While far more minor in comparison, Melbourne, Richmond, West Coast and the Western Bulldogs have all seen their home win percentages fall, irrespective of the fact that the quartet has combined to win eleven flags since shifting their training sessions to venues further afield in 1985, 1965, 2018 and 1998 respectively.
Still, it hasn't been a case of strongholds on home games cascading right across the competition, with Hawthorn, North Melbourne, and St Kilda actually improving their ability to step onto home soil and win.
After entering the league in 1925, the Hawks - also known by other monikers such as the Mustard Pots and Mayblooms - were seen as the competition easy-beats, and their home deck of Glenferrie Oval likened to a sardine tin.
While Linda Crescent did play host to both of Hawthorn's 1961 and 1971 premiership celebrations, once the Hawks spread their wings and took home games away from their train-line-adjacent nest, the self-dubbed 'Family Club' became a powerhouse, owning a combined winning percentage of 63.18% at Princes Park, Waverley Park, and the 'G, up from a paltry 41.89%.
Proving able to claim another pair of cups in the 90s after outgrowing their once Gasometer-shadowed home on Arden Street, the Roos were also able to shed their previously atrocious home form, hopping up from a win rate of 44.98% to a much more respectable 55.8% since uprooting in the mid-80s.
Yet, if one Wayne Carey was plying his trade under stewards such as Carter, Killigrew or Dixon instead of the legendary Denis Pagan, you can bet your bottom dollar that this statistical split would be reversed entirely.
Though the Saints' trophy cabinet still holds just the one cup, jaunts to Waverley and the Docklands have provided far more cheer for their loyal congregation, winning 54.12% of games at these venues since shifting away from Moorabbin's localised weather patterns in 1992.
Between time at the Junction Oval and Moorabbin Oval, the luckless Saints sported a win percentage of just 46.89%.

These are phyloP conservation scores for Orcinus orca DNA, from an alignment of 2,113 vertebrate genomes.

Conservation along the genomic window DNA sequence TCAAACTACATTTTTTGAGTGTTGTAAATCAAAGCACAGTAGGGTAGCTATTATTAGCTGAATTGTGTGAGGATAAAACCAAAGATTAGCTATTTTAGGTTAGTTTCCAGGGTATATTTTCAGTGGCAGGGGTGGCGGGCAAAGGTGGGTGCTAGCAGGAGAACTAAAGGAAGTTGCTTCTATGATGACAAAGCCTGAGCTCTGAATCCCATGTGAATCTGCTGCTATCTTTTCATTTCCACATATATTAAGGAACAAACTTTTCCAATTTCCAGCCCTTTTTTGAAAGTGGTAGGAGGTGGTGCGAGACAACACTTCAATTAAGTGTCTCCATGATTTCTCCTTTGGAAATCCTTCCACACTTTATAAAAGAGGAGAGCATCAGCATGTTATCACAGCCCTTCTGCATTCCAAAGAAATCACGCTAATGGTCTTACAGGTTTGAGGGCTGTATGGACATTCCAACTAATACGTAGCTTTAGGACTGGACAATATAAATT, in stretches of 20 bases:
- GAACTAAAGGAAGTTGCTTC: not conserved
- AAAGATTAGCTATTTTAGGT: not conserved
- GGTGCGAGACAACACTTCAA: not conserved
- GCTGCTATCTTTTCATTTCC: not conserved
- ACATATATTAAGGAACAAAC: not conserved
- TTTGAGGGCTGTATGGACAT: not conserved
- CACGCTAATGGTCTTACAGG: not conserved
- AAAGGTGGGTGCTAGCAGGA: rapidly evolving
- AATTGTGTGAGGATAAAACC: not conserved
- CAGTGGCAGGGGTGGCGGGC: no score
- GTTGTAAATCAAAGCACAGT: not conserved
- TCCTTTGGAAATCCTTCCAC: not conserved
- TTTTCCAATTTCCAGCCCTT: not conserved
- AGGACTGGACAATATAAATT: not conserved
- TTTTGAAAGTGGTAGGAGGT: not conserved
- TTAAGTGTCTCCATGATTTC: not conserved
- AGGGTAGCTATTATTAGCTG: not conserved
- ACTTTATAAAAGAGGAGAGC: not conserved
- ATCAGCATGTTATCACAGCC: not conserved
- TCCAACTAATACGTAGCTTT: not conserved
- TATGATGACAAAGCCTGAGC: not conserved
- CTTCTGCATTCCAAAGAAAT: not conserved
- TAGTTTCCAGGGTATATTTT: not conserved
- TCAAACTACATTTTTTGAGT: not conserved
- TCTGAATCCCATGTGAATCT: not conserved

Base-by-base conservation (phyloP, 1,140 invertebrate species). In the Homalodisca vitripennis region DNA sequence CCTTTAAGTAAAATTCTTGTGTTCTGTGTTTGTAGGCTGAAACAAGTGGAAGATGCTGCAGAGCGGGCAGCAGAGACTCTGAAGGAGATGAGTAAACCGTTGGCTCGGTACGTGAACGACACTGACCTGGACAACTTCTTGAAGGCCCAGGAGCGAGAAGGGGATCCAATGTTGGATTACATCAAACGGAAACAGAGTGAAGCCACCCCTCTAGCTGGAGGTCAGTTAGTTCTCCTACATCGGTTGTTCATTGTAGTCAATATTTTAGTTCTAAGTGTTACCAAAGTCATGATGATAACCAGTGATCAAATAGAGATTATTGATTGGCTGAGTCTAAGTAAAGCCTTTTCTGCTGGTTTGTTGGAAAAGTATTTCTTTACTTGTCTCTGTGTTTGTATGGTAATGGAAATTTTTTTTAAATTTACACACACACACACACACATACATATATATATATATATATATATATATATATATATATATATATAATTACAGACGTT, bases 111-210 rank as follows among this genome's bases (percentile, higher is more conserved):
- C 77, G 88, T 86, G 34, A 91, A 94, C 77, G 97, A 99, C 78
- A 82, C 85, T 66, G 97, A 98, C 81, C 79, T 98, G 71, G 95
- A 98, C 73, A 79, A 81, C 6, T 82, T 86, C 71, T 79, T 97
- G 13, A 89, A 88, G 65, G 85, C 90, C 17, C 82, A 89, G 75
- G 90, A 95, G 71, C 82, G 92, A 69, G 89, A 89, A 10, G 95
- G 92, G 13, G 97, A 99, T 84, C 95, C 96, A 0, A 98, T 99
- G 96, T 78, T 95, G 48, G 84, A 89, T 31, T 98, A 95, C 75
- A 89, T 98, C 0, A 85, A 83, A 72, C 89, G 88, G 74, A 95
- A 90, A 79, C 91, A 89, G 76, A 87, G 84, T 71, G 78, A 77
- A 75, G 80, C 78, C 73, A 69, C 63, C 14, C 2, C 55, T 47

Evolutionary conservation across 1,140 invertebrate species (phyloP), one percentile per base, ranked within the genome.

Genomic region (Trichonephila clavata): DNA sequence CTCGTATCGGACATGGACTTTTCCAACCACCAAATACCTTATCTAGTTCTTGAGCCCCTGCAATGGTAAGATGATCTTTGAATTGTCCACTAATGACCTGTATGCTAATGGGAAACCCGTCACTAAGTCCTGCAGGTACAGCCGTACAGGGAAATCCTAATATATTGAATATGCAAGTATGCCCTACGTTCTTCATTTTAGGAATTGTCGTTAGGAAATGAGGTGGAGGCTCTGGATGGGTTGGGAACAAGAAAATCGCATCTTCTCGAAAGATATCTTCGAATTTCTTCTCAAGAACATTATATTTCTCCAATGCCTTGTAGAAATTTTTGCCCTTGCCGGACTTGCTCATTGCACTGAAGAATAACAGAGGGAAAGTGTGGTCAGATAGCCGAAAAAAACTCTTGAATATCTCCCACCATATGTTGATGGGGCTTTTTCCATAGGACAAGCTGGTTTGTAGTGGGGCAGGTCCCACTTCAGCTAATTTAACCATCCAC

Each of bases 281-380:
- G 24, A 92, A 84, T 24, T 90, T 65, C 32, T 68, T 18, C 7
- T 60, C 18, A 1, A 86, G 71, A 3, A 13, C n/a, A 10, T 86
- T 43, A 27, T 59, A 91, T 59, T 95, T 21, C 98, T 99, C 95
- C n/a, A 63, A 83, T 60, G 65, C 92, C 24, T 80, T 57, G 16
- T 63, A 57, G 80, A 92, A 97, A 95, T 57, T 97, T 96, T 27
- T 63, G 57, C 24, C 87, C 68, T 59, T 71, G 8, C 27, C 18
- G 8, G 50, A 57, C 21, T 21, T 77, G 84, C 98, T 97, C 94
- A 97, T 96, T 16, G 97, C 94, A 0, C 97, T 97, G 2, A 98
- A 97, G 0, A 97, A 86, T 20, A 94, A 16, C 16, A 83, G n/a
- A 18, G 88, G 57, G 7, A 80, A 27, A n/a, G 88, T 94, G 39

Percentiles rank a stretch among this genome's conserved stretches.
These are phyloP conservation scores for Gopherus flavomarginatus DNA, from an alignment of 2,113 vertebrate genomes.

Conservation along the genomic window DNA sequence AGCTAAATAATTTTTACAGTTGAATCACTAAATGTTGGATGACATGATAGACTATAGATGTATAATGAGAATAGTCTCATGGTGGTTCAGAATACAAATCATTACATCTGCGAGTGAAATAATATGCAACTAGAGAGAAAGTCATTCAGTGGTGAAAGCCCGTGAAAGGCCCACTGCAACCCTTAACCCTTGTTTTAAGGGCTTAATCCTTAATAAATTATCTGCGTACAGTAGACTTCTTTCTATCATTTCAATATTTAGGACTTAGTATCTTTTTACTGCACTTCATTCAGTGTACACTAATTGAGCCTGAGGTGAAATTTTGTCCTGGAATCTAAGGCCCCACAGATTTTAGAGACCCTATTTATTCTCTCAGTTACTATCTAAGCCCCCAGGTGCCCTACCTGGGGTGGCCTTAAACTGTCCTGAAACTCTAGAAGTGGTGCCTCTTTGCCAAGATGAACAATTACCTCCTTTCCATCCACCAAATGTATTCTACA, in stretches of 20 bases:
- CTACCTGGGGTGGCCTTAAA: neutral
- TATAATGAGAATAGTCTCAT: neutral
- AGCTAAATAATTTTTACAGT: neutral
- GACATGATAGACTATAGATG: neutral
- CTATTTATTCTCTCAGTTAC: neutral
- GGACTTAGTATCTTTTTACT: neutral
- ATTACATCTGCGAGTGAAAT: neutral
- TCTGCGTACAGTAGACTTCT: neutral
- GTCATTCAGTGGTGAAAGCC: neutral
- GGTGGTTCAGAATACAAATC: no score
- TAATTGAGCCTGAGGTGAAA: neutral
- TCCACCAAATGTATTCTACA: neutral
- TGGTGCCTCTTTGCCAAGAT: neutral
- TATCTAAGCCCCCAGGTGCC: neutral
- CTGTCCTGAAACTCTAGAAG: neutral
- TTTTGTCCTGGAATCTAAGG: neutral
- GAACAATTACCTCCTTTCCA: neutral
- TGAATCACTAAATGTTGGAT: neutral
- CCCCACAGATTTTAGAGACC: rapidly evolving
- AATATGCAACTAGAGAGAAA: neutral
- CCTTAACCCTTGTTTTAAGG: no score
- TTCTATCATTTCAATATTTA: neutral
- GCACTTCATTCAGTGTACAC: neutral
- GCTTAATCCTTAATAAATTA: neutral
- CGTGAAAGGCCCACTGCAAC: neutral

Of the four aforementioned clubs that are able to both train as and where they play, their historical records suggest that most hold the whip hand.
Since 1897, Geelong's provincial Cats have only ever called two venues - Corio Oval and Kardinia Park - home. And, with a combined 1066 games at these venues on record, the Hoops boast a win rate of 66.32%.
Up north, Brisbane has carved out the ability to win more than half of their home fixtures. Since the Bears and Fitzroy were forced down the aisle to wed at the end of 1996, the River City side has roared home a healthy 54.84% of the time.
Just south of the border, Sydney has been provided with unfettered access to the SCG across each of the past 39 years, with their only barring coming during their debut season in the Harbour City.
However, when able to align practicing and playing at both Albert and Moore Parks on either side of 1982, the Swans have carved out a far more than competitive 55.90% success rate - an incredible feat considering the club's 72-year premiership drought.
Though those aware of how the Suns spend an average week will tell you that the club is far more prone to conducting sessions away from Metricon Stadium's preened surface, the former home of the Brisbane Bears is still routinely made available to Stuart Dew's side.
And since joining the competition ahead of the 2012 season, Dew and his predecessors - have often seen fit to have hitouts on the same turf they play for points on.
Still, given the expansion side is yet to make their September debut, it should surprise next to none that across the course of their fledgling history before their routine sparse stands, the Suns have only ever managed to win 34.55% of their 110 clashes on the coast.
Since entering the expanded competition in 1995 and 1997 respectively, both Fremantle and Port Adelaide have never undertaken routine training sessions at any of Subiaco, Optus Stadium, Football Park or the Adelaide Oval.
However, with an ability to claim a near-unassailable 36 SANFL premierships whilst playing in black and white bars at Alberton, had Port ever been granted access to play out of their spiritual home, their record when hosting fixtures would almost certainly be greater than their current percentage of 60.12%.
While these numbers collated across the course of the past 125 years can be construed to tell a number of tales, the trends found on offer here create a relatively clear conclusion.
In spite of the fact that breaches, retirements and recruiting have altered the histories of every club across the course of the competition, the figures above show that those afforded the right to acclimatise on home soil before doing battle do see real dividends.
And with the vast majority of sides now playing games at shared venues, any competitive advantage built from geographical or dimensional individuality appears to have gone the way of the dropkick.
Sure, the choice to walk away from their crumbling, terraced homes of the past has provided each club with a much healthier bottom line focused on dollars and cents, but when purely dissecting the one metric that matters - wins and losses - within a zero-sum game, the decision to shift out of their local heartlands makes little to no sense.
*data accurate to May 30, 2022.